Spirit of MaumelleREAD ONLINE
Museum displays allow visitors to ride back in timeOriginally Published August 25, 2013 at 12:00 a.m.
Updated August 24, 2013 at 4:24 p.m.
PETIT JEAN MOUNTAIN — Automobile enthusiasts are sure to find something to their liking at the Museum of Automobiles, which sits prominently atop the mountain that is home to Arkansas’ first state park.
Founded by the late Gov. Winthrop Rockefeller in 1964 to house his personal collection of cars, the museum is now part of the Arkansas Department of Parks and Tourism. It is open from 10 a.m. to 5 p.m. daily, except for Christmas Day. Admission is $10 for adults; $9 for seniors 65 and older; and $5 for students ages 6 to 17.
“Rockefeller built the museum to house his collection of cars, which were bought mostly from the opera singer James Melton in Florida in the 1950s,” said Alan Hoelzeman, controller of the museum. “That collection was around 25 to 30 cars. He also had some family cars in his collection.”
The museum was designed by the Little Rock architectural firm Ginocchio, Carter, Cromwell and Neyland with a consultant from New York. The wooden roof is made from Idaho spruce. The slate used in the building is from Virginia, and the rock in the garden is from the Rio Grande River. The museum grounds consist of 57 acres.
Following Rockefeller’s death in 1973, his car collection was sold in 1974, and the building and grounds were donated to the state of Arkansas. At that time, the museum was closed. It was reopened in 1976 by a local group of collectors as a not-for-profit corporation, with Alan’s dad, Buddy Hoelzeman, as director of the museum and secretary-treasurer of the board. Buddy holds those same positions today.
“It opened with mostly loaned cars,” Alan said. “We did have some that had been donated, including a 1946 Lincoln Continental Coupe donated by Arrow Motor of California. Since then, we’ve had about 35 cars donated to us.
“The collection does rotate out,” he said. “So every few months, there are some different cars on display.”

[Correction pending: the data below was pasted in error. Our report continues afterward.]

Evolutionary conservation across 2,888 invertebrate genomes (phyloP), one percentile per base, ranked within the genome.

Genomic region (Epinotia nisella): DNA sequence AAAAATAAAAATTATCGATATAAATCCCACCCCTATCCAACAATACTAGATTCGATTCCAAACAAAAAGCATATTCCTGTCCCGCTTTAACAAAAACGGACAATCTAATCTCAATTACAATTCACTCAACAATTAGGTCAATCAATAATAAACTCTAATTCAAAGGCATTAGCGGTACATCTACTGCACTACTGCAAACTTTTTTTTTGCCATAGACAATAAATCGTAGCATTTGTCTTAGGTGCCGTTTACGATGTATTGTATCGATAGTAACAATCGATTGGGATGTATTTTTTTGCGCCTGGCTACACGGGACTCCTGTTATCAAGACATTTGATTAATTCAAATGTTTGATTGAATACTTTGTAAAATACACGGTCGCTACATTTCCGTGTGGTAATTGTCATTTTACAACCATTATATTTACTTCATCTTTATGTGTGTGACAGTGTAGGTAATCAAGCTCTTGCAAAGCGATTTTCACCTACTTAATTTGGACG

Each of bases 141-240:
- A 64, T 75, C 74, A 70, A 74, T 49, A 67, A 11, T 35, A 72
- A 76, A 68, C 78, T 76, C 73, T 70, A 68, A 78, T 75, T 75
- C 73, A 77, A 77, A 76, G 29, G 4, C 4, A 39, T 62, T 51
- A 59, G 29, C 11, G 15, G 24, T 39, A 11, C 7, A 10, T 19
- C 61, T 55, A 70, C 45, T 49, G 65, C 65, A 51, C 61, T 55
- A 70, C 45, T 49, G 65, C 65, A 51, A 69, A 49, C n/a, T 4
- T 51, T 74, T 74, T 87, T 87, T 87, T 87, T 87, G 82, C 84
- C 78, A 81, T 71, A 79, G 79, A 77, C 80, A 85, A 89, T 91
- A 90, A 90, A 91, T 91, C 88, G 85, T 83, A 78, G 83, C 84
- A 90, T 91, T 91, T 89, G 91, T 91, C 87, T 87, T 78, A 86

Among the cars on display are several from Rockefeller’s personal collection, including the 1951 Cadillac Fleetwood 75 he drove to Arkansas in 1953; his 1914 Cretor’s popcorn wagon; and his 1967 Cadillac Fleetwood 75 with a sterling-silver Santa Gertrudis hood ornament.
The oldest car on display at the museum is a 1904 Oldsmobile French Front; the newest are Rockefeller’s ’67 Cadillac and a 1967 Ford Fairlane 500 Ranchero once owned by Elvis Presley.
“We try to keep the collection as much pre-World War II as possible,” Alan said. “Several are not, but they are cars of significance, such as Rockefeller’s Cadillacs, Elvis’ car, a ’55 T-bird, a ’57 Chevrolet Bel-Air convertible, a ’58 Corvette convertible and a 1963 Lincoln Continental convertible that once belonged to President Kennedy.”
Another car of interest is the 1923 Climber, one of only two known to exist. The car was built by the Climber Motor Corp. of North Little Rock, which operated from 1919 to 1923, building approximately 275 cars.
“It was built for the rough Southern roads,” Alan said. “To demonstrate its durability, it once climbed the steps of the State Capitol.”
Buddy Hoelzeman, who is married to the former “Tootsie” DeSalvo, began working for the museum as an accountant in 1966 and was promoted to office manager in 1968. He remained in that position until 1975 when the museum was closed. He was instrumental in reopening the museum in 1976.
Alan’s older brother, Tommy Joe Hoelzeman, is in charge of the maintenance and upkeep of the cars. The Hoelzemans’ third son, Mark, is an accountant in Morrilton.
“We are proud of the museum,” Buddy said. “We are proud to be able to keep it going.”
The Museum of Automobiles serves as the headquarters for the Mid-America Old Time Automobile Association. It hosts several annual car shows and swap meets on the museum grounds, including the upcoming Fall Petit Jean Antique Auto Swap Meet set for Sept. 25-28. The September event will include a Military Vehicle Rally, hosted by the Arkansas MV Travelers, and the Petit Jean Mountain Car Show and Shine.
“There is no gate fee for the swap meet,” Alan said. “The only admission is to the museum. This event will feature cars, parts, memorabilia, old signs, and arts and crafts items. There will be a little bit of everything, a little something for everybody.”
For more information on the Museum of Automobiles, call (501) 727-5427 or visit www.museumofautos.com.